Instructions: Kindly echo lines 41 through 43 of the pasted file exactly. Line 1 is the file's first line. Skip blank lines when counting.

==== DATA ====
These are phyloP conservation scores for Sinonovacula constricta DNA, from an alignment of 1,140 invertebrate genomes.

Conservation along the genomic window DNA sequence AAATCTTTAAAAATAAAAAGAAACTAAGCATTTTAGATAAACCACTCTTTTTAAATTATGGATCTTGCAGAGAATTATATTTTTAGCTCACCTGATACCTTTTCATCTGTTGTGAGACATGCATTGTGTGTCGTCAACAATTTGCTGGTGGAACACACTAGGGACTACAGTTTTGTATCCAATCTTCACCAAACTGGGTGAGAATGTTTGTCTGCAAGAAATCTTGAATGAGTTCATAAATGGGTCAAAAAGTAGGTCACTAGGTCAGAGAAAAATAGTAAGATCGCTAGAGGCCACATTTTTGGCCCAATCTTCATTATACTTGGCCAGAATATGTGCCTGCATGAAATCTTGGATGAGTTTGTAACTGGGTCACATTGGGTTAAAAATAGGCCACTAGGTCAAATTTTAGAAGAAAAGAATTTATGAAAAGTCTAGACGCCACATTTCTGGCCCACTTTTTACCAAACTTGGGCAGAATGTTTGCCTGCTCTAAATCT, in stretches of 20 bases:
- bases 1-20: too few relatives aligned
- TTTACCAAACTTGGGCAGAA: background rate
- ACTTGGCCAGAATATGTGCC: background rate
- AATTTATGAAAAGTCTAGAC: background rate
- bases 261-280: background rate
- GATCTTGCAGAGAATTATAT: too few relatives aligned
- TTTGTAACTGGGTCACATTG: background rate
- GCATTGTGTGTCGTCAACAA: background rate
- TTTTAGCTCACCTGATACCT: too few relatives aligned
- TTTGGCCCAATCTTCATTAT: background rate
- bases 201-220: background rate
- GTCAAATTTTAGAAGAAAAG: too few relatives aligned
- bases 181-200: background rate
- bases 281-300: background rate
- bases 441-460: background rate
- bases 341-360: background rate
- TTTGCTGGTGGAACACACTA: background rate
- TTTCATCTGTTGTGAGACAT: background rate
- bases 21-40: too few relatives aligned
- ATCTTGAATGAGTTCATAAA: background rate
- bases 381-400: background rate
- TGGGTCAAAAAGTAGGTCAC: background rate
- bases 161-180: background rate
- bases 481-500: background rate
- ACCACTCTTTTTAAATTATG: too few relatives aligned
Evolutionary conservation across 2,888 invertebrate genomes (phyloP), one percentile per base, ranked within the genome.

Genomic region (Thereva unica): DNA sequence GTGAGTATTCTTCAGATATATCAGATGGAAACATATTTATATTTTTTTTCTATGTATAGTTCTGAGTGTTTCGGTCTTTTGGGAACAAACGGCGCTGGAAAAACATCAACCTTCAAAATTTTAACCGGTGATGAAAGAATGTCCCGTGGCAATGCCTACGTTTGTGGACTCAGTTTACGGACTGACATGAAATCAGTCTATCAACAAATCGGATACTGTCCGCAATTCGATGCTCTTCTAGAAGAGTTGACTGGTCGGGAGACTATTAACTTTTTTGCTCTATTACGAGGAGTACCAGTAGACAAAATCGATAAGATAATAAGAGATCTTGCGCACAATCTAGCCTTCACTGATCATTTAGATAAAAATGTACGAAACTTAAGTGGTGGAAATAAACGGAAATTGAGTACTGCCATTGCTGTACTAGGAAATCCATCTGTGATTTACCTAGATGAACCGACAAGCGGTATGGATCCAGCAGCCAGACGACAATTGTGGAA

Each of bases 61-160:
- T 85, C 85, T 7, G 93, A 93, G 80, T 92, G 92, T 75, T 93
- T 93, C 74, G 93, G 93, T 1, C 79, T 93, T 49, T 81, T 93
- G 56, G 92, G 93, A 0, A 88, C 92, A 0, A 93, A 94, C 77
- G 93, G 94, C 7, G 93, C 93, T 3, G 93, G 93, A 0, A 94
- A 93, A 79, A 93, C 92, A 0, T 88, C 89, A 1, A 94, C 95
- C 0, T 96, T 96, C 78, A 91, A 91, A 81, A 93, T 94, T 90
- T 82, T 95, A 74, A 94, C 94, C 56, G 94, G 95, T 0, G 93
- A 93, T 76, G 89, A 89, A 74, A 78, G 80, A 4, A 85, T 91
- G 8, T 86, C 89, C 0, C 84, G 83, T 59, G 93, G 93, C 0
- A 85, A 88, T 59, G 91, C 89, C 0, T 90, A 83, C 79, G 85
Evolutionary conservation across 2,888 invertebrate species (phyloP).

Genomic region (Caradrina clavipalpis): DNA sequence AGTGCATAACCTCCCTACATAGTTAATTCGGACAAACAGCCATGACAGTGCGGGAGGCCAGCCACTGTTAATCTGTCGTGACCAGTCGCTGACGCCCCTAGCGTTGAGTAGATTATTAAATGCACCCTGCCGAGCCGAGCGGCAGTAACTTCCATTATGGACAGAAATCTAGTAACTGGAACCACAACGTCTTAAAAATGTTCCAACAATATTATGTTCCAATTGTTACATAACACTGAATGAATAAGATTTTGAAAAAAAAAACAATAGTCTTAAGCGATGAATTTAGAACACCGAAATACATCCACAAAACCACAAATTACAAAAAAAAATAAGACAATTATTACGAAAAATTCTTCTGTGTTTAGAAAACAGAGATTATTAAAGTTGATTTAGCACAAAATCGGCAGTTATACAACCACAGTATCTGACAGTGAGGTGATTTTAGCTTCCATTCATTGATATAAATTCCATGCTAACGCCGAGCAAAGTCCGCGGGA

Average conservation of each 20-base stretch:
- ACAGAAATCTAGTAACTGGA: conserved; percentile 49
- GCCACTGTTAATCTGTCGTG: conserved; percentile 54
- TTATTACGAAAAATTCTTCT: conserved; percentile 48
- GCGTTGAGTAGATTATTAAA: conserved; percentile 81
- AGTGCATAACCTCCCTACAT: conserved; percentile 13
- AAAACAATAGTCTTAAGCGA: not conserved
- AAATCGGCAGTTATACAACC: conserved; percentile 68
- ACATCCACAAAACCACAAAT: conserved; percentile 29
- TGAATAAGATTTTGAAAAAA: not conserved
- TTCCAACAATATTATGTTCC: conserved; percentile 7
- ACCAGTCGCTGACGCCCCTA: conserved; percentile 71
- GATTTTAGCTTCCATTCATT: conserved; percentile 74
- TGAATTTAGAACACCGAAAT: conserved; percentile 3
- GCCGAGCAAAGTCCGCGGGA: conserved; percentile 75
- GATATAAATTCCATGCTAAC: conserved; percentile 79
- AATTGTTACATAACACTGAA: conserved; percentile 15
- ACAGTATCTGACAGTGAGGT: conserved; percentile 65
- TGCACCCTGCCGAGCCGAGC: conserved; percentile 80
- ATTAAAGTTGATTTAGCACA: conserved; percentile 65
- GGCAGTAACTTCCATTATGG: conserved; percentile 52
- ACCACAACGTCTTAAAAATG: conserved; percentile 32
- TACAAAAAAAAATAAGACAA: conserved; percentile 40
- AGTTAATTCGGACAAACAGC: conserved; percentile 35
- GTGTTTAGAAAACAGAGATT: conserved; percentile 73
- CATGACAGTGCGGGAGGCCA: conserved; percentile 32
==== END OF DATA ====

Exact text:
Evolutionary conservation across 2,888 invertebrate species (phyloP).

Genomic region (Caradrina clavipalpis): DNA sequence AGTGCATAACCTCCCTACATAGTTAATTCGGACAAACAGCCATGACAGTGCGGGAGGCCAGCCACTGTTAATCTGTCGTGACCAGTCGCTGACGCCCCTAGCGTTGAGTAGATTATTAAATGCACCCTGCCGAGCCGAGCGGCAGTAACTTCCATTATGGACAGAAATCTAGTAACTGGAACCACAACGTCTTAAAAATGTTCCAACAATATTATGTTCCAATTGTTACATAACACTGAATGAATAAGATTTTGAAAAAAAAAACAATAGTCTTAAGCGATGAATTTAGAACACCGAAATACATCCACAAAACCACAAATTACAAAAAAAAATAAGACAATTATTACGAAAAATTCTTCTGTGTTTAGAAAACAGAGATTATTAAAGTTGATTTAGCACAAAATCGGCAGTTATACAACCACAGTATCTGACAGTGAGGTGATTTTAGCTTCCATTCATTGATATAAATTCCATGCTAACGCCGAGCAAAGTCCGCGGGA

Average conservation of each 20-base stretch: